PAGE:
THE JEWISH VOICE
Promoting Classical Judaism
December 2009 Vol. 23 • No. 3 Kislev 5770
Israel Planning Its Own National Wine Route for Tourists
Rabbi Mordechai Weiss, the former head of Friends of Lubavitch of Bergen County who now resides with his wife, Ellie, and their family in Mitzpe Yericho, is convinced he has the best job in the world. As a licensed Israeli tour guide, he is always meeting new people and “enjoying a great time with them.”
“At the same time, I have the opportunity to see Israel as if for the very first time, through another person’s eyes,” he said.
This past summer, prompted by the three-day annual wine festival at the Israel Museum in Jerusalem, Rabbi Weiss said his thoughts turned to visits to Israel’s wonderful wineries.
The festival featured wines from 33 different Israeli wine¬makers.
In all, Israel boasts more than 250 wineries. Together, they manufacture 33 million bottles annually. Of these, 150 are so-called boutique wineries that produce fewer than 100,000 bottles a year. Ninety percent of these smaller wineries were built in the last 15-20 years.
The Israeli wine industry is a $224 million business, employing thousands of workers in the vineyards, cellars, and offices.
Throughout the Country
“Our wineries are dispersed throughout the country, making it easy to put them on the itinerary,” said Rabbi Weiss, pointing out that there are wineries in the immediate area around Jerusalem as well as to the south, north, and west of the city.
“Up north, in the Galilee and the Golan, the list of wineries to visit is practically endless,” he said. “But you can also tour wineries in the Judean Mountains and the Negev. Each place has its own particular wineries and all of them should prove interesting to tourists looking for something different.”
Two recent additions to the wine route are the Psagot Winery just north of Jerusalem and the Adir Winery located in Dalton near Safed. Both Wineries boast great wine and beautiful new visitors centers to enjoy the wine tastings on your visit there. At the Adir Winery, an additional bonus is the opportunity to taste the goat cheese and yoghurt ice cream which they also produce on the premises of their dairy.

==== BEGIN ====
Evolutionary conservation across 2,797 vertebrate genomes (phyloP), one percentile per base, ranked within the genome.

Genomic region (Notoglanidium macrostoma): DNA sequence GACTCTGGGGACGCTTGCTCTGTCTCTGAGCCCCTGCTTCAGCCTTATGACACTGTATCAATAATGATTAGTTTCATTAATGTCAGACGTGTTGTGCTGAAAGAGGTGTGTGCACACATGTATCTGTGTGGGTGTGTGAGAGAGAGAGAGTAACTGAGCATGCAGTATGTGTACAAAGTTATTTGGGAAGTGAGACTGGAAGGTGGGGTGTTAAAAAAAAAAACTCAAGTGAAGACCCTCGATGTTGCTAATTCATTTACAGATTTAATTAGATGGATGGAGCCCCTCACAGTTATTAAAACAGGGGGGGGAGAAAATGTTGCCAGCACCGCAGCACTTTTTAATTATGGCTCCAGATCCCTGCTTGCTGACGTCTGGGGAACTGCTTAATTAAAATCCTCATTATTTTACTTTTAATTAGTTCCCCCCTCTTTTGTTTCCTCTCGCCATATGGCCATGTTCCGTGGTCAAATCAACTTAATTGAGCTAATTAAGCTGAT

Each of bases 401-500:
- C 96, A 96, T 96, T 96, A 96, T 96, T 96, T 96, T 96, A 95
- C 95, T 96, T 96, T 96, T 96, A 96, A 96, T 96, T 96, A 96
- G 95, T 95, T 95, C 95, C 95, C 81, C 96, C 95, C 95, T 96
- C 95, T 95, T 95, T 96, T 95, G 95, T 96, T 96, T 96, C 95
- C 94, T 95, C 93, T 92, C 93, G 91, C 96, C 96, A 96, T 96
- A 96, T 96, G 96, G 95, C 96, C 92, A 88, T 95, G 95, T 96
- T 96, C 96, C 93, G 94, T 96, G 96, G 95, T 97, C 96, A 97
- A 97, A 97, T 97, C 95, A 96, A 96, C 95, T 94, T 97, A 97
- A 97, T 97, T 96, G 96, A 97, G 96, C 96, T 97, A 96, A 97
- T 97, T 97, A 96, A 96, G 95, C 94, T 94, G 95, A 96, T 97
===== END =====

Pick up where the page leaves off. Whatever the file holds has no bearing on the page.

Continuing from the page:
The maturation of Israel’s wine industry in recent years has led the Tourism Ministry to consider developing an Israeli wine route, similar to the ones found in the Napa Valley in California or the Stellenbosch district in South Africa.
Good for Tourism
Rabbi Weiss is convinced that promotion of such a route would be a draw for international tourists in addition to helping develop local businesses.
Last month, Israeli Tour¬ism Minister Stas Misezhnikov visited the Carmel Winery in Zichron Ya’acov, and came to the same conclusion reached by Rabbi Weiss. Mr. Misezhnikov said that after visiting the town and the surrounding area to learn more about the wine industry and its tourism potential, he was sufficiently impressed to call for a plan to implement the idea of a national wine route.
Zichron Ya’acov is located 22 miles south of Haifa and just 15 minutes north of Caesarea. Nestled at the southern end of the Carmel mountain range, overlooking the Mediterranean, it was one of the first Jewish settlements in Palestine. It was founded in 1882 by Baron Edmond James de Rothschild and named in honor of his father.